Sitting around a red-hot potbellied stove at the G&P General Store here in Virgilina are the people Sen. John Edwards needs in order to stay in the race for the White House.
To some, it's a surprise that a Democratic presidential contender is vying for votes in these spread-out rural reaches that often tend to lean Republican.
"Why take 50,000 of us against 5 million of them?" wonders Rickie Poole, owner of the general store, offering more a perceived ratio of city folks to country dwellers than the real one that split the country down the middle in 2000.
But while Sen. John Kerry wields strong appeal among hockey dads in the northern Virginia suburbs, Edwards is pursuing more of a "blue highways" strategy, chasing down pickup truck owners and NASCAR impresarios in the state's rural south. It's a strategy that has proved effective already, helping Edwards win in his native South Carolina, and shooting him to a surprise second-place showing in Iowa, where he campaigned hard in rural areas.
Tuesday, Edwards faces crucial contests in Virginia and Tennessee, where his ability to turn out blue-collar Americans in places like Virgilina and Alton could determine the fate of his campaign. Advisers say strong showings would provide a key boost - and could gauge Democrats' ability to win back rural voters this fall, trumping the GOP's appeal on cultural grounds with a message that taps into economic discontent.
"George Bush has a grip on the culture, but Johnny Edwards has a grip on the message," says Dave "Mudcat" Saunders, a party strategist in Roanoke, Va. who helped craft Democratic Gov. Mark Warner's winning appeal to "NASCAR dads" two years ago and now works on Edwards's campaign.
Polls show Edwards neck and neck with retired Gen. Wesley Clark in Virginia and Tennessee, with Senator Kerry leading in both states. Indeed, the two native Southerners, Edwards and Clark, may be splitting some of the same vote, allowing Kerry to edge ahead. And while both the Edwards and Clark campaigns are lowering expectations for a win, both also say they hope their candidates can emerge as the sole "Kerry alternative."
"Edwards's task is not necessarily to win in either [state], but to at least knock Clark out of the box," says Thomas Schaller, a political scientist at the University of Maryland, Baltimore County. "His philosophy is to take low-hanging fruit by picking up big wins in smaller communities."
While Democrats most concerned with national security "will likely break for Clark," says University of Tennessee political scientist Michael Fitzgerald, Edwards has an edge with "old-time Southern Democrats and independents.... What makes him attractive is that he's not born of privilege, he's of the South, and he worked his way out of the working class into being a lawyer, though never forgetting his roots. He's clearly the best practitioner of the old art of the stump speech, which is rich in the Southern tradition."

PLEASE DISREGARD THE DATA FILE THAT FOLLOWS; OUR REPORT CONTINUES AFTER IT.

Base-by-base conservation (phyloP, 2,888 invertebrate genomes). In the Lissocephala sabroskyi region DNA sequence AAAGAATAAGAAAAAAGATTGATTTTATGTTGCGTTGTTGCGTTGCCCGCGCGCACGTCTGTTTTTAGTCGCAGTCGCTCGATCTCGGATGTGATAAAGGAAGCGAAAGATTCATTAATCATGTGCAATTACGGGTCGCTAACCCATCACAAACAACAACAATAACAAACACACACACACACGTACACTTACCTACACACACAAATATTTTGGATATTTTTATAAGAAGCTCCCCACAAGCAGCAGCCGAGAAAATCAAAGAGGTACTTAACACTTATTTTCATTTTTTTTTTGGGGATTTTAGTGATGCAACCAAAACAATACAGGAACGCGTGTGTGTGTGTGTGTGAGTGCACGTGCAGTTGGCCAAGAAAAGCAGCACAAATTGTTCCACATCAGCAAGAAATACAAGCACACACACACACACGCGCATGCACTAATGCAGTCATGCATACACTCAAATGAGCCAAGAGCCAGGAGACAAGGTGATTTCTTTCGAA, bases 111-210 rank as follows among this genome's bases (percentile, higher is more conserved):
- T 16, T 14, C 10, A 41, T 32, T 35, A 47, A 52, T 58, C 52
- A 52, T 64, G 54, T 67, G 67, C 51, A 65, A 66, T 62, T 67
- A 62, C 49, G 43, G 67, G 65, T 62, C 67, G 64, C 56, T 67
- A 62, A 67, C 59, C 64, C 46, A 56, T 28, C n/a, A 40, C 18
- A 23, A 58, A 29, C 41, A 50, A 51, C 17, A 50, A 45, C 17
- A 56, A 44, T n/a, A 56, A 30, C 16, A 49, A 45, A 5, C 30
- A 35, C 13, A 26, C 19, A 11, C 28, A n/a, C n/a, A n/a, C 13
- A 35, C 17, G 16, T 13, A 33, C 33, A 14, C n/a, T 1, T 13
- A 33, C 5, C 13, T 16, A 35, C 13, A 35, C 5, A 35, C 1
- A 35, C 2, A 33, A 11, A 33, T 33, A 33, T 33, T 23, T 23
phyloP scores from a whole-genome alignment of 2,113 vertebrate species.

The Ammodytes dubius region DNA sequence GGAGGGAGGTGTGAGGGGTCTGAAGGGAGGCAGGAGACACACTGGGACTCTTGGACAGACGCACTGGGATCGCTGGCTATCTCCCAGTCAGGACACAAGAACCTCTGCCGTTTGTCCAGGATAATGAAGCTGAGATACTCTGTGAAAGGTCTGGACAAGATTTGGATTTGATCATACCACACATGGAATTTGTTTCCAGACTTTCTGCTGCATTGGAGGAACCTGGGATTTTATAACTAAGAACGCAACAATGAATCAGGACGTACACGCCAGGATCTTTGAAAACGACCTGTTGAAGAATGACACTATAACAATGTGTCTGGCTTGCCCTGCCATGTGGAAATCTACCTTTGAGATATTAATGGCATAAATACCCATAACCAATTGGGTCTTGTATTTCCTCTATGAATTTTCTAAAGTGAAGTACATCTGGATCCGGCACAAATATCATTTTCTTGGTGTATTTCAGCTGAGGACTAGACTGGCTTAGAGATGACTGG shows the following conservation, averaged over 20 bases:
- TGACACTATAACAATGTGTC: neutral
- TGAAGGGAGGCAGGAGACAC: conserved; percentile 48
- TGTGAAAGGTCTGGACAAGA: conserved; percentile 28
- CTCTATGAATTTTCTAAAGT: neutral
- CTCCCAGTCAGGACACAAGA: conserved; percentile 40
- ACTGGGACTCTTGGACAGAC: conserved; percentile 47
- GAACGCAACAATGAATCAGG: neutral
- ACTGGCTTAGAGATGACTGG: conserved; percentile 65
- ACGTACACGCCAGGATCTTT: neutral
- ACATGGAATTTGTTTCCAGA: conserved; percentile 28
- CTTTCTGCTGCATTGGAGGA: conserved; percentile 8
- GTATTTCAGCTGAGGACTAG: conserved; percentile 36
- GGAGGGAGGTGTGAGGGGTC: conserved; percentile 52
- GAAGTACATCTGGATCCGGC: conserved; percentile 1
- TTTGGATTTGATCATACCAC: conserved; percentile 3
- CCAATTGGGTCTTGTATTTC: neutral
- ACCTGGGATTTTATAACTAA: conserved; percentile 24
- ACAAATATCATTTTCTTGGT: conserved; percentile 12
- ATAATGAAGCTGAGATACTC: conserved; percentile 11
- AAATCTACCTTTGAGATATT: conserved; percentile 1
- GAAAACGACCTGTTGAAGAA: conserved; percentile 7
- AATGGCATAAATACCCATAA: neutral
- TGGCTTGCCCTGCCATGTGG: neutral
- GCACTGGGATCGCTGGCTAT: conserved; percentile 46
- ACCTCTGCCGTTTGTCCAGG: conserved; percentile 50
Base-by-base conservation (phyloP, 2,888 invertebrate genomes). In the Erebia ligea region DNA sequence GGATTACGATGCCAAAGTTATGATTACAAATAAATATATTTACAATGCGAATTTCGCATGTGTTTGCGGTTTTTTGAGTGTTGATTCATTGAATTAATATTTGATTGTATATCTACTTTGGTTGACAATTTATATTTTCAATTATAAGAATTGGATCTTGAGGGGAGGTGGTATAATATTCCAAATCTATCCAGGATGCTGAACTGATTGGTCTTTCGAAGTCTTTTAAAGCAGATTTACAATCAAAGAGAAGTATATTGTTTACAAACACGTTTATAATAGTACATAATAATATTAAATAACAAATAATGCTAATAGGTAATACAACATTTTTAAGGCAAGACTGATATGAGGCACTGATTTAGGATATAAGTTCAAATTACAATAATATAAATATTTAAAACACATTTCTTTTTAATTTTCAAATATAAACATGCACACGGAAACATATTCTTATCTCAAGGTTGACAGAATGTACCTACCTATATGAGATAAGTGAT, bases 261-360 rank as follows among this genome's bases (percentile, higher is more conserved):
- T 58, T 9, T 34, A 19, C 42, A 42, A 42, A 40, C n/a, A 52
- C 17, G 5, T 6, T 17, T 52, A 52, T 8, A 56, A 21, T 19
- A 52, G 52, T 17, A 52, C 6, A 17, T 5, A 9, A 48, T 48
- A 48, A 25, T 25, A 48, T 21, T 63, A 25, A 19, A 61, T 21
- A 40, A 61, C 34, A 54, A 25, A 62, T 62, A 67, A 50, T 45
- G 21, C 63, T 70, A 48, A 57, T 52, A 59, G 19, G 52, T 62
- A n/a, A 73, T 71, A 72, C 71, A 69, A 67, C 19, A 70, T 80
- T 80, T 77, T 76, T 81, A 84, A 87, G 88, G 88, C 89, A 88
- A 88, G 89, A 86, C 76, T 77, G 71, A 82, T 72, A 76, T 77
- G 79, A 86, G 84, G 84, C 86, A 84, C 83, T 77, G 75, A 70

At the same time, Dr. Fitzgerald continues, Edwards can't escape his main liability: a link to trial lawyers. "Independents aren't enthusiastic about lawyers." Indeed, Republicans have labeled Edwards an "ambulance-chaser" for his multimillion dollar personal-injury lawsuits against corporations.
And for all his charm, Edwards's pitch can be a tough sell in regions that lean decidedly conservative.
In Alton, Va., as Stan Morphew looks across his hundreds of plowed acres and ponders Edwards's gambit, his eyebrows arch. The burly farmer in Dickie overalls is skeptical about Edwards's plan to win breaks for the poor: "Around here, people still believe they can lift themselves up, and a lot of them don't think the Democrats want them to be successful - instead, they want them dependent on the government."
Traveling 650 miles a day, Edwards is careening over the Appalachias at a frantic clip. He's lagged in spending, rolling more on personal grit, and he's done it without resorting to negative campaigning - a strategy that has boosted his appeal among Democratic audiences, but has also hindered his ability to draw clear contrasts with front-runner Kerry. Edwards gets his biggest applause with lines about "the politics of hope."
He's an earnest learner who prepared for his Senate campaign by quietly attending party events and taking notes. But he's no country bumpkin: Critics of his Senate race said he downplayed his humble roots among suburban voters in Raleigh and Charlotte. Still, the charisma is potent, and polls show his favorability skyrocketing after events.
In burgs like Virgilina, a crossroads ringed by clod-ridden clay fields and sandy plains, its landmarks the creaky church towers and tiny Town Hall, Edwards's message of small-town redemption hits its truest notes. "Edwards doesn't say 'have-nots,' he doesn't say 'small' or 'meek' or 'the weak' - he just says it's the rich and then there's everybody else," says Dr. Schaller. "So you can see people leaning up in their seats, thinking, 'I'm in Category B.' That's the real power of that message."
In nearby South Boston, Va., says Mr. Morphew, nearly half the populace is without a high school diploma - fertile ground for Edwards, who resonates among voters without secondary education. Scratching his bushy goatee, Morphew says that, were he to vote Democratic, Edwards would be his choice. For one thing, he's "straightforward," Morphew says. "Plus, I like his drawl."